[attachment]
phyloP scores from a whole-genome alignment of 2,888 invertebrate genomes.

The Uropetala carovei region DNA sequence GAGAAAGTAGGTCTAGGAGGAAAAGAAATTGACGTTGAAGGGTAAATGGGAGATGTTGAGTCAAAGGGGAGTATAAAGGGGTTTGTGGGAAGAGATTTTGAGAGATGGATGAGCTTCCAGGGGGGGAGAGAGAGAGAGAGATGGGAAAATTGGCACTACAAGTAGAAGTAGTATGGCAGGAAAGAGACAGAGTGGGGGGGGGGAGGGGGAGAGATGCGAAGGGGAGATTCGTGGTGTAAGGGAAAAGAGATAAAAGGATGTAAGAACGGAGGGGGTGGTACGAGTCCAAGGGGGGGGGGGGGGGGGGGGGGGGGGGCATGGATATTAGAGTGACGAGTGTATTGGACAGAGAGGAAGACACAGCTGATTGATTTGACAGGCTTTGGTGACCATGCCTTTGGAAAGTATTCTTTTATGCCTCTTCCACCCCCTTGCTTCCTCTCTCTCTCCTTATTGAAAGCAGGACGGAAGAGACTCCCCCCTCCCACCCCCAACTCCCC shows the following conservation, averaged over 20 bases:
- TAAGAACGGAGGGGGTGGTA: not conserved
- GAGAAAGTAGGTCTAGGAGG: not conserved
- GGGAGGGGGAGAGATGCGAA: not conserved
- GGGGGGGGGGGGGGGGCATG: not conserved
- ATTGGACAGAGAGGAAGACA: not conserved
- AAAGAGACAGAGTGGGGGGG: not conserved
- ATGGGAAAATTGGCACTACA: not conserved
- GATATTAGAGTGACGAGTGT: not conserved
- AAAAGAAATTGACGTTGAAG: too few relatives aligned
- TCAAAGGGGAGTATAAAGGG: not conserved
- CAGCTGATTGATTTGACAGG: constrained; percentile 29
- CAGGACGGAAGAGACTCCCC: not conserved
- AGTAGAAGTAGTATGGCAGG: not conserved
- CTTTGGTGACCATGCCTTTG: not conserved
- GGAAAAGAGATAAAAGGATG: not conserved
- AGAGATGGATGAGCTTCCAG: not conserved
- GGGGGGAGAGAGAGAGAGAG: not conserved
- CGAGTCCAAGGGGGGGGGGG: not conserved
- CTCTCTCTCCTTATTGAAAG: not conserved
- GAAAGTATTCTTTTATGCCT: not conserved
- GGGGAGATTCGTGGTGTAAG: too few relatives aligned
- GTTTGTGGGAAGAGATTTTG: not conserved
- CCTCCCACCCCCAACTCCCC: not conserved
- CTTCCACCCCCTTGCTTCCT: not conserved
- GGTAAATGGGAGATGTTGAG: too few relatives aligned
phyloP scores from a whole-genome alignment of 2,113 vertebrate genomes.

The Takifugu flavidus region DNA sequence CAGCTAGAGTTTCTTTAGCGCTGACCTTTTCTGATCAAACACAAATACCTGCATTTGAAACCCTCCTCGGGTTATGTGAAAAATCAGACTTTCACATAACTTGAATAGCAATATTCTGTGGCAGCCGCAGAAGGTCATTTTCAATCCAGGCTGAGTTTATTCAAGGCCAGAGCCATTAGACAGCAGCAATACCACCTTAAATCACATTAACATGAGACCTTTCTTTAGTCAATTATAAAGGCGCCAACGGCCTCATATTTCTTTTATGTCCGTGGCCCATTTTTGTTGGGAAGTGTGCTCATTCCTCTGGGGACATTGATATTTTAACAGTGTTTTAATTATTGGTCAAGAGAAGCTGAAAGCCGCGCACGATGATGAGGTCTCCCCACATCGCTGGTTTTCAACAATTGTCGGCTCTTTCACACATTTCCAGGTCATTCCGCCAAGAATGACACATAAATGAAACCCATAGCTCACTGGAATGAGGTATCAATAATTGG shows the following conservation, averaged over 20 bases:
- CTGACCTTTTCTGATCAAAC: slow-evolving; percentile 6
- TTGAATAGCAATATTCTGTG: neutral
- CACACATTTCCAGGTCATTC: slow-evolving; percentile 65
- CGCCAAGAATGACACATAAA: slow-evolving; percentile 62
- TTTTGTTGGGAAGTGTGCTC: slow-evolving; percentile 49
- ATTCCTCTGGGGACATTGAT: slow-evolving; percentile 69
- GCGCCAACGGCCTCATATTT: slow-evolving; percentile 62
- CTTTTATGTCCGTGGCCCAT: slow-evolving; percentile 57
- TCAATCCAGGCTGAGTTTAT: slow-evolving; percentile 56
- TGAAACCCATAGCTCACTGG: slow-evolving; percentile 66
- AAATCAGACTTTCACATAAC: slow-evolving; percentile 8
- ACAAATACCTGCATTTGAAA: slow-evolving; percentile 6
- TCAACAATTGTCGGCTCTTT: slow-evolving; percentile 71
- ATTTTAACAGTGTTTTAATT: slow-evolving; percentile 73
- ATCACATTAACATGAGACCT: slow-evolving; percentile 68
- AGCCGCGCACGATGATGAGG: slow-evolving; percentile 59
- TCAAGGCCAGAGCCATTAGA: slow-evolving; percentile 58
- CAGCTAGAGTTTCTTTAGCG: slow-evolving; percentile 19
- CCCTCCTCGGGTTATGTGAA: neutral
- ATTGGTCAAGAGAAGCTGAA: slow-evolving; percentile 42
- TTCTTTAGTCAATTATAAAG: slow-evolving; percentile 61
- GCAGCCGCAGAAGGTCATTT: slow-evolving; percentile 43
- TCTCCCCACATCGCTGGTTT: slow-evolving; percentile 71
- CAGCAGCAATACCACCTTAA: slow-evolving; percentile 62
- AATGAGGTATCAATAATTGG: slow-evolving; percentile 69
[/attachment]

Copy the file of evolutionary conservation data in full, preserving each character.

phyloP scores from a whole-genome alignment of 2,888 invertebrate genomes.

The Uropetala carovei region DNA sequence GAGAAAGTAGGTCTAGGAGGAAAAGAAATTGACGTTGAAGGGTAAATGGGAGATGTTGAGTCAAAGGGGAGTATAAAGGGGTTTGTGGGAAGAGATTTTGAGAGATGGATGAGCTTCCAGGGGGGGAGAGAGAGAGAGAGATGGGAAAATTGGCACTACAAGTAGAAGTAGTATGGCAGGAAAGAGACAGAGTGGGGGGGGGGAGGGGGAGAGATGCGAAGGGGAGATTCGTGGTGTAAGGGAAAAGAGATAAAAGGATGTAAGAACGGAGGGGGTGGTACGAGTCCAAGGGGGGGGGGGGGGGGGGGGGGGGGGGCATGGATATTAGAGTGACGAGTGTATTGGACAGAGAGGAAGACACAGCTGATTGATTTGACAGGCTTTGGTGACCATGCCTTTGGAAAGTATTCTTTTATGCCTCTTCCACCCCCTTGCTTCCTCTCTCTCTCCTTATTGAAAGCAGGACGGAAGAGACTCCCCCCTCCCACCCCCAACTCCCC shows the following conservation, averaged over 20 bases:
- TAAGAACGGAGGGGGTGGTA: not conserved
- GAGAAAGTAGGTCTAGGAGG: not conserved
- GGGAGGGGGAGAGATGCGAA: not conserved
- GGGGGGGGGGGGGGGGCATG: not conserved
- ATTGGACAGAGAGGAAGACA: not conserved
- AAAGAGACAGAGTGGGGGGG: not conserved
- ATGGGAAAATTGGCACTACA: not conserved
- GATATTAGAGTGACGAGTGT: not conserved
- AAAAGAAATTGACGTTGAAG: too few relatives aligned
- TCAAAGGGGAGTATAAAGGG: not conserved
- CAGCTGATTGATTTGACAGG: constrained; percentile 29
- CAGGACGGAAGAGACTCCCC: not conserved
- AGTAGAAGTAGTATGGCAGG: not conserved
- CTTTGGTGACCATGCCTTTG: not conserved
- GGAAAAGAGATAAAAGGATG: not conserved
- AGAGATGGATGAGCTTCCAG: not conserved
- GGGGGGAGAGAGAGAGAGAG: not conserved
- CGAGTCCAAGGGGGGGGGGG: not conserved
- CTCTCTCTCCTTATTGAAAG: not conserved
- GAAAGTATTCTTTTATGCCT: not conserved
- GGGGAGATTCGTGGTGTAAG: too few relatives aligned
- GTTTGTGGGAAGAGATTTTG: not conserved
- CCTCCCACCCCCAACTCCCC: not conserved
- CTTCCACCCCCTTGCTTCCT: not conserved
- GGTAAATGGGAGATGTTGAG: too few relatives aligned
phyloP scores from a whole-genome alignment of 2,113 vertebrate genomes.

The Takifugu flavidus region DNA sequence CAGCTAGAGTTTCTTTAGCGCTGACCTTTTCTGATCAAACACAAATACCTGCATTTGAAACCCTCCTCGGGTTATGTGAAAAATCAGACTTTCACATAACTTGAATAGCAATATTCTGTGGCAGCCGCAGAAGGTCATTTTCAATCCAGGCTGAGTTTATTCAAGGCCAGAGCCATTAGACAGCAGCAATACCACCTTAAATCACATTAACATGAGACCTTTCTTTAGTCAATTATAAAGGCGCCAACGGCCTCATATTTCTTTTATGTCCGTGGCCCATTTTTGTTGGGAAGTGTGCTCATTCCTCTGGGGACATTGATATTTTAACAGTGTTTTAATTATTGGTCAAGAGAAGCTGAAAGCCGCGCACGATGATGAGGTCTCCCCACATCGCTGGTTTTCAACAATTGTCGGCTCTTTCACACATTTCCAGGTCATTCCGCCAAGAATGACACATAAATGAAACCCATAGCTCACTGGAATGAGGTATCAATAATTGG shows the following conservation, averaged over 20 bases:
- CTGACCTTTTCTGATCAAAC: slow-evolving; percentile 6
- TTGAATAGCAATATTCTGTG: neutral
- CACACATTTCCAGGTCATTC: slow-evolving; percentile 65
- CGCCAAGAATGACACATAAA: slow-evolving; percentile 62
- TTTTGTTGGGAAGTGTGCTC: slow-evolving; percentile 49
- ATTCCTCTGGGGACATTGAT: slow-evolving; percentile 69
- GCGCCAACGGCCTCATATTT: slow-evolving; percentile 62
- CTTTTATGTCCGTGGCCCAT: slow-evolving; percentile 57
- TCAATCCAGGCTGAGTTTAT: slow-evolving; percentile 56
- TGAAACCCATAGCTCACTGG: slow-evolving; percentile 66
- AAATCAGACTTTCACATAAC: slow-evolving; percentile 8
- ACAAATACCTGCATTTGAAA: slow-evolving; percentile 6
- TCAACAATTGTCGGCTCTTT: slow-evolving; percentile 71
- ATTTTAACAGTGTTTTAATT: slow-evolving; percentile 73
- ATCACATTAACATGAGACCT: slow-evolving; percentile 68
- AGCCGCGCACGATGATGAGG: slow-evolving; percentile 59
- TCAAGGCCAGAGCCATTAGA: slow-evolving; percentile 58
- CAGCTAGAGTTTCTTTAGCG: slow-evolving; percentile 19
- CCCTCCTCGGGTTATGTGAA: neutral
- ATTGGTCAAGAGAAGCTGAA: slow-evolving; percentile 42
- TTCTTTAGTCAATTATAAAG: slow-evolving; percentile 61
- GCAGCCGCAGAAGGTCATTT: slow-evolving; percentile 43
- TCTCCCCACATCGCTGGTTT: slow-evolving; percentile 71
- CAGCAGCAATACCACCTTAA: slow-evolving; percentile 62
- AATGAGGTATCAATAATTGG: slow-evolving; percentile 69